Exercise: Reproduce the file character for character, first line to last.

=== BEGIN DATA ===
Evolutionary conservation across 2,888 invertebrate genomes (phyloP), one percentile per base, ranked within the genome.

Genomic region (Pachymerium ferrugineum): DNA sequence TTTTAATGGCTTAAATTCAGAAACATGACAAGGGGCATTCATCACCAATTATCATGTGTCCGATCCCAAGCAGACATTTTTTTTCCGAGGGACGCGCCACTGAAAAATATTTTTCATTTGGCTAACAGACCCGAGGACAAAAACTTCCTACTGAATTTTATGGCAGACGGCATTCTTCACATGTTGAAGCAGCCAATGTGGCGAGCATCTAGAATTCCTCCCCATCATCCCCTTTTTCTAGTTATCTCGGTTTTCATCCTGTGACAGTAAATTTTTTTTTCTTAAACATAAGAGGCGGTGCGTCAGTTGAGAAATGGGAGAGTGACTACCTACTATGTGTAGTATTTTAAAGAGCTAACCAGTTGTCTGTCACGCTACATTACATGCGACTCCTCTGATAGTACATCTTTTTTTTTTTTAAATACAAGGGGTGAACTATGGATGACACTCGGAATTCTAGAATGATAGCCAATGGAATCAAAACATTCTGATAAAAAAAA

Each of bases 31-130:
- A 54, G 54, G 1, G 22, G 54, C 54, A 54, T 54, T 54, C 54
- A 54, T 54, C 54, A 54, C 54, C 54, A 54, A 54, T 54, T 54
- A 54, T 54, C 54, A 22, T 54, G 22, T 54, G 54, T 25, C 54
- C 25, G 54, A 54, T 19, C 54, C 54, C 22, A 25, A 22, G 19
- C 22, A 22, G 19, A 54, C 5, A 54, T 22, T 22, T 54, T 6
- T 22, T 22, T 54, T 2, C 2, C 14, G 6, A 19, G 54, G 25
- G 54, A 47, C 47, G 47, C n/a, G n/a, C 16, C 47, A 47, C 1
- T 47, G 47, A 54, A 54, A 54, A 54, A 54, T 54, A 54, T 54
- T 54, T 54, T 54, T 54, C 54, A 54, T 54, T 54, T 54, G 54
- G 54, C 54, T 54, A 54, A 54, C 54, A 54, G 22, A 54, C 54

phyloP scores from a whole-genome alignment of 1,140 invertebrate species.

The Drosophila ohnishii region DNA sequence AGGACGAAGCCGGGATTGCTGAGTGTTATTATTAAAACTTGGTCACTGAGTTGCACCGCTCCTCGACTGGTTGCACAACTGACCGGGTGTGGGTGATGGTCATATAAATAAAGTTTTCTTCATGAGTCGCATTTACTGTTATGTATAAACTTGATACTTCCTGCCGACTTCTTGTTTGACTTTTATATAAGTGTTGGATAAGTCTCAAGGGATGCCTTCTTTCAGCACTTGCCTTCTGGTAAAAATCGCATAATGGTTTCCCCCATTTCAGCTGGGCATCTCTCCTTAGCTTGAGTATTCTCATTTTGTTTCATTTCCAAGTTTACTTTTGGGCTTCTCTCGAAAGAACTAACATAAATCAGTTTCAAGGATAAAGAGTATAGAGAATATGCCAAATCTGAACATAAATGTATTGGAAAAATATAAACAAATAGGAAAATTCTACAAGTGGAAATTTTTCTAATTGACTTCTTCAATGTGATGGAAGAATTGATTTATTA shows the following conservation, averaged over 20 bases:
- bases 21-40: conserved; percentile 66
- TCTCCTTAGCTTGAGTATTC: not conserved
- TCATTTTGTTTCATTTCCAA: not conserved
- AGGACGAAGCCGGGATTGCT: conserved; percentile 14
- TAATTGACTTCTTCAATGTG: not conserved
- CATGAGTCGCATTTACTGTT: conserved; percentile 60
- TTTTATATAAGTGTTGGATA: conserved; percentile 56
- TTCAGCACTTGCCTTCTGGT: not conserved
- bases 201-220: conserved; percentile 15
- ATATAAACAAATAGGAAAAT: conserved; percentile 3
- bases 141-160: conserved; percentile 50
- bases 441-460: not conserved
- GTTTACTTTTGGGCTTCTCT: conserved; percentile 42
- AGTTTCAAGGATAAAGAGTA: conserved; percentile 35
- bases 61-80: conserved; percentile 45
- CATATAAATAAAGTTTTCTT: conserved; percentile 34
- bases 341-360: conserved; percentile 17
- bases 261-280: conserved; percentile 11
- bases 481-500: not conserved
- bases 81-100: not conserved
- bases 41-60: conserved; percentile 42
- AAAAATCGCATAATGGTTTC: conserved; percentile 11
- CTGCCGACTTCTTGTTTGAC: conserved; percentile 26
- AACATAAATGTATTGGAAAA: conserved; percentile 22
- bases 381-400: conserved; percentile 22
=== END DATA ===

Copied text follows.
Evolutionary conservation across 2,888 invertebrate genomes (phyloP), one percentile per base, ranked within the genome.

Genomic region (Pachymerium ferrugineum): DNA sequence TTTTAATGGCTTAAATTCAGAAACATGACAAGGGGCATTCATCACCAATTATCATGTGTCCGATCCCAAGCAGACATTTTTTTTCCGAGGGACGCGCCACTGAAAAATATTTTTCATTTGGCTAACAGACCCGAGGACAAAAACTTCCTACTGAATTTTATGGCAGACGGCATTCTTCACATGTTGAAGCAGCCAATGTGGCGAGCATCTAGAATTCCTCCCCATCATCCCCTTTTTCTAGTTATCTCGGTTTTCATCCTGTGACAGTAAATTTTTTTTTCTTAAACATAAGAGGCGGTGCGTCAGTTGAGAAATGGGAGAGTGACTACCTACTATGTGTAGTATTTTAAAGAGCTAACCAGTTGTCTGTCACGCTACATTACATGCGACTCCTCTGATAGTACATCTTTTTTTTTTTTAAATACAAGGGGTGAACTATGGATGACACTCGGAATTCTAGAATGATAGCCAATGGAATCAAAACATTCTGATAAAAAAAA

Each of bases 31-130:
- A 54, G 54, G 1, G 22, G 54, C 54, A 54, T 54, T 54, C 54
- A 54, T 54, C 54, A 54, C 54, C 54, A 54, A 54, T 54, T 54
- A 54, T 54, C 54, A 22, T 54, G 22, T 54, G 54, T 25, C 54
- C 25, G 54, A 54, T 19, C 54, C 54, C 22, A 25, A 22, G 19
- C 22, A 22, G 19, A 54, C 5, A 54, T 22, T 22, T 54, T 6
- T 22, T 22, T 54, T 2, C 2, C 14, G 6, A 19, G 54, G 25
- G 54, A 47, C 47, G 47, C n/a, G n/a, C 16, C 47, A 47, C 1
- T 47, G 47, A 54, A 54, A 54, A 54, A 54, T 54, A 54, T 54
- T 54, T 54, T 54, T 54, C 54, A 54, T 54, T 54, T 54, G 54
- G 54, C 54, T 54, A 54, A 54, C 54, A 54, G 22, A 54, C 54

phyloP scores from a whole-genome alignment of 1,140 invertebrate species.

The Drosophila ohnishii region DNA sequence AGGACGAAGCCGGGATTGCTGAGTGTTATTATTAAAACTTGGTCACTGAGTTGCACCGCTCCTCGACTGGTTGCACAACTGACCGGGTGTGGGTGATGGTCATATAAATAAAGTTTTCTTCATGAGTCGCATTTACTGTTATGTATAAACTTGATACTTCCTGCCGACTTCTTGTTTGACTTTTATATAAGTGTTGGATAAGTCTCAAGGGATGCCTTCTTTCAGCACTTGCCTTCTGGTAAAAATCGCATAATGGTTTCCCCCATTTCAGCTGGGCATCTCTCCTTAGCTTGAGTATTCTCATTTTGTTTCATTTCCAAGTTTACTTTTGGGCTTCTCTCGAAAGAACTAACATAAATCAGTTTCAAGGATAAAGAGTATAGAGAATATGCCAAATCTGAACATAAATGTATTGGAAAAATATAAACAAATAGGAAAATTCTACAAGTGGAAATTTTTCTAATTGACTTCTTCAATGTGATGGAAGAATTGATTTATTA shows the following conservation, averaged over 20 bases:
- bases 21-40: conserved; percentile 66
- TCTCCTTAGCTTGAGTATTC: not conserved
- TCATTTTGTTTCATTTCCAA: not conserved
- AGGACGAAGCCGGGATTGCT: conserved; percentile 14
- TAATTGACTTCTTCAATGTG: not conserved
- CATGAGTCGCATTTACTGTT: conserved; percentile 60
- TTTTATATAAGTGTTGGATA: conserved; percentile 56
- TTCAGCACTTGCCTTCTGGT: not conserved
- bases 201-220: conserved; percentile 15
- ATATAAACAAATAGGAAAAT: conserved; percentile 3
- bases 141-160: conserved; percentile 50
- bases 441-460: not conserved
- GTTTACTTTTGGGCTTCTCT: conserved; percentile 42
- AGTTTCAAGGATAAAGAGTA: conserved; percentile 35
- bases 61-80: conserved; percentile 45
- CATATAAATAAAGTTTTCTT: conserved; percentile 34
- bases 341-360: conserved; percentile 17
- bases 261-280: conserved; percentile 11
- bases 481-500: not conserved
- bases 81-100: not conserved
- bases 41-60: conserved; percentile 42
- AAAAATCGCATAATGGTTTC: conserved; percentile 11
- CTGCCGACTTCTTGTTTGAC: conserved; percentile 26
- AACATAAATGTATTGGAAAA: conserved; percentile 22
- bases 381-400: conserved; percentile 22